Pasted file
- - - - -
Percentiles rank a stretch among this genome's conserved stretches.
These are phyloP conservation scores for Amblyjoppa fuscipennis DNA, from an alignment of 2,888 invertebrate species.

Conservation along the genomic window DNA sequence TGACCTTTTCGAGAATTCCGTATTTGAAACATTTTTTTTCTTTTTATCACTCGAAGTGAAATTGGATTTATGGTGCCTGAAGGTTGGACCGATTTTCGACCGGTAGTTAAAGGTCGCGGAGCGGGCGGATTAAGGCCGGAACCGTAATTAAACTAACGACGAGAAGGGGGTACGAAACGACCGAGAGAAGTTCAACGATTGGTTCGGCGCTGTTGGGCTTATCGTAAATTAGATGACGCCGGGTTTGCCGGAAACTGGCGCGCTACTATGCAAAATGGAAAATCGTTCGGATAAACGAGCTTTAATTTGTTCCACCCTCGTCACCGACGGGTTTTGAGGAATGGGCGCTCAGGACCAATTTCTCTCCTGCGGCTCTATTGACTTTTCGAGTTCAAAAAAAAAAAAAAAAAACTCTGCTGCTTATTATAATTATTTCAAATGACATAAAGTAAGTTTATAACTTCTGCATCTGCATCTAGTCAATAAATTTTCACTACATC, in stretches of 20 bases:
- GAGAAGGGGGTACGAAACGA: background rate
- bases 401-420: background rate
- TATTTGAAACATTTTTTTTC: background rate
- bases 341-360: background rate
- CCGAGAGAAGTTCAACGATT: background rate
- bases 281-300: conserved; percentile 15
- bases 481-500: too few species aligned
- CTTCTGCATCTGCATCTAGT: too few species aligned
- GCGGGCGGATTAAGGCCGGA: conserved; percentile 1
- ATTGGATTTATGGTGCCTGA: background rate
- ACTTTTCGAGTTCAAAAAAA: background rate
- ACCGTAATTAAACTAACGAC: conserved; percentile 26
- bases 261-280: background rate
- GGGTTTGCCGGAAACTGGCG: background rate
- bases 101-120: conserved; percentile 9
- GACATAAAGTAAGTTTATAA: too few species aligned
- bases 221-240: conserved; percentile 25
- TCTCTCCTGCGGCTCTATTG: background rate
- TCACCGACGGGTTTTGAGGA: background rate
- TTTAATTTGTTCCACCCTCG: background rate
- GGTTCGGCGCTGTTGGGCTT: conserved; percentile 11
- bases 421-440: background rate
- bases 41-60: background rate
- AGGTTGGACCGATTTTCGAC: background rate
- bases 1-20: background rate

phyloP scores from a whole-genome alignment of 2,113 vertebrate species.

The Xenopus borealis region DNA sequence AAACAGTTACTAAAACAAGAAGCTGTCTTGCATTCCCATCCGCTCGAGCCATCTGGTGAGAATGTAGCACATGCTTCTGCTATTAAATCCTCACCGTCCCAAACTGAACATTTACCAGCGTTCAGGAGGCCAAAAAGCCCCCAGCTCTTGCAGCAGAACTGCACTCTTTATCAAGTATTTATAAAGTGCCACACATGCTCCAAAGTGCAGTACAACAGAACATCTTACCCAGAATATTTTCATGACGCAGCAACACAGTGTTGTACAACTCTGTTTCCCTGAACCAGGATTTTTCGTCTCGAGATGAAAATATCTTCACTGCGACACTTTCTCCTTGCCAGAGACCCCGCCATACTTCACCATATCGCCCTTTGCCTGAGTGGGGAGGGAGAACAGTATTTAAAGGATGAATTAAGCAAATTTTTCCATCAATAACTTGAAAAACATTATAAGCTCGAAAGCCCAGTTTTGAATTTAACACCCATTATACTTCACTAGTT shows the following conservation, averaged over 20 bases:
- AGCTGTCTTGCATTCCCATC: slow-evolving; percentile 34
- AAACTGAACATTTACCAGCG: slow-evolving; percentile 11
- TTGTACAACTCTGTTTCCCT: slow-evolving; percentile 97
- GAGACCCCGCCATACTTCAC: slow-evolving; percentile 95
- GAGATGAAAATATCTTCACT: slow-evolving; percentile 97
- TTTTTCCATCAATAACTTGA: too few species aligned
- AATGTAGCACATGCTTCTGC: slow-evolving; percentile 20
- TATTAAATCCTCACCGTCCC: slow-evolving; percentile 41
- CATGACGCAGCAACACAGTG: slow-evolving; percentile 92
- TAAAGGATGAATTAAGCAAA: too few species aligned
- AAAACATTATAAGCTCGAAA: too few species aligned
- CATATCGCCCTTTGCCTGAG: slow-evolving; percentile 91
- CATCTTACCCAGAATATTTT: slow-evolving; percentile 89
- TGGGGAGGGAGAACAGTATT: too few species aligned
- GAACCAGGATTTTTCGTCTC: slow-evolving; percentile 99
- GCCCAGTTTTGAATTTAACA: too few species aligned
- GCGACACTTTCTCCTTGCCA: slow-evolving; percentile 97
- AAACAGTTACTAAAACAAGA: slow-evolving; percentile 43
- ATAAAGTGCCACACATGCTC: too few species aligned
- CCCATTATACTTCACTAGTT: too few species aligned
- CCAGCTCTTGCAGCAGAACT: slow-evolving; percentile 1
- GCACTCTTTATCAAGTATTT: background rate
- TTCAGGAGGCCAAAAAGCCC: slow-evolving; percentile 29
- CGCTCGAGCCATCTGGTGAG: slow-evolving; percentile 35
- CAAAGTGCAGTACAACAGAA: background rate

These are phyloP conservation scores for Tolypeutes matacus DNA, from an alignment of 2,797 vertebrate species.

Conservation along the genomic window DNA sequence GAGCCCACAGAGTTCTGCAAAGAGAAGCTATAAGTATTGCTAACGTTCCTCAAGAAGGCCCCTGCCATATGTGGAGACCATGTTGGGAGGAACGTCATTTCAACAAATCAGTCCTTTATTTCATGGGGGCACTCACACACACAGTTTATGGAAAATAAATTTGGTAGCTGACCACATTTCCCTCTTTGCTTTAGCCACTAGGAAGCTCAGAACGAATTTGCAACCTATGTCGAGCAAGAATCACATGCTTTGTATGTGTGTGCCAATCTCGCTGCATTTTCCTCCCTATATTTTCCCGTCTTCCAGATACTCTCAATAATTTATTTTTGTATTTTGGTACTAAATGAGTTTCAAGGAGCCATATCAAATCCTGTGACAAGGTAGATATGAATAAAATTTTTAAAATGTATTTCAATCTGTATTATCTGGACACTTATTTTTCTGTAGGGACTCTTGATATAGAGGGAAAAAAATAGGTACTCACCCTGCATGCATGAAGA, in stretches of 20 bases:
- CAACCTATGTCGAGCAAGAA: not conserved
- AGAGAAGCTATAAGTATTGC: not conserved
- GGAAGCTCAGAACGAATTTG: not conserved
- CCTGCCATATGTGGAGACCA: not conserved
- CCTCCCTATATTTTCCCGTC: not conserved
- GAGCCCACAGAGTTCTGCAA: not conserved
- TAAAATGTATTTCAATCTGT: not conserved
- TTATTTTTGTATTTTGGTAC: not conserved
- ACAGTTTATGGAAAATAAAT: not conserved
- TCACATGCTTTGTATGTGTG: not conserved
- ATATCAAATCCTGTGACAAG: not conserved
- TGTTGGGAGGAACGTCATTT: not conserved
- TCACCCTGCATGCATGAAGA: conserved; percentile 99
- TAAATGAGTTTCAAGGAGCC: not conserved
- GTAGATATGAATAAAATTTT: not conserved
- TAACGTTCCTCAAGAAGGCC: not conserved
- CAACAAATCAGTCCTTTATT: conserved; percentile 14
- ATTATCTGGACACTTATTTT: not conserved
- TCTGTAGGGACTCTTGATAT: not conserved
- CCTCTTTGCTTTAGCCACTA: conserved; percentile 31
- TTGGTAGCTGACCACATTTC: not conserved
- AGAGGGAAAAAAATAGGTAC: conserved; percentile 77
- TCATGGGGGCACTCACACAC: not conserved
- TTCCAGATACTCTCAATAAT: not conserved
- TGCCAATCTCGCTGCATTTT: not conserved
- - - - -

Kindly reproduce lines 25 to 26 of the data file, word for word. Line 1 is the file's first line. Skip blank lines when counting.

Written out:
- bases 421-440: background rate
- bases 41-60: background rate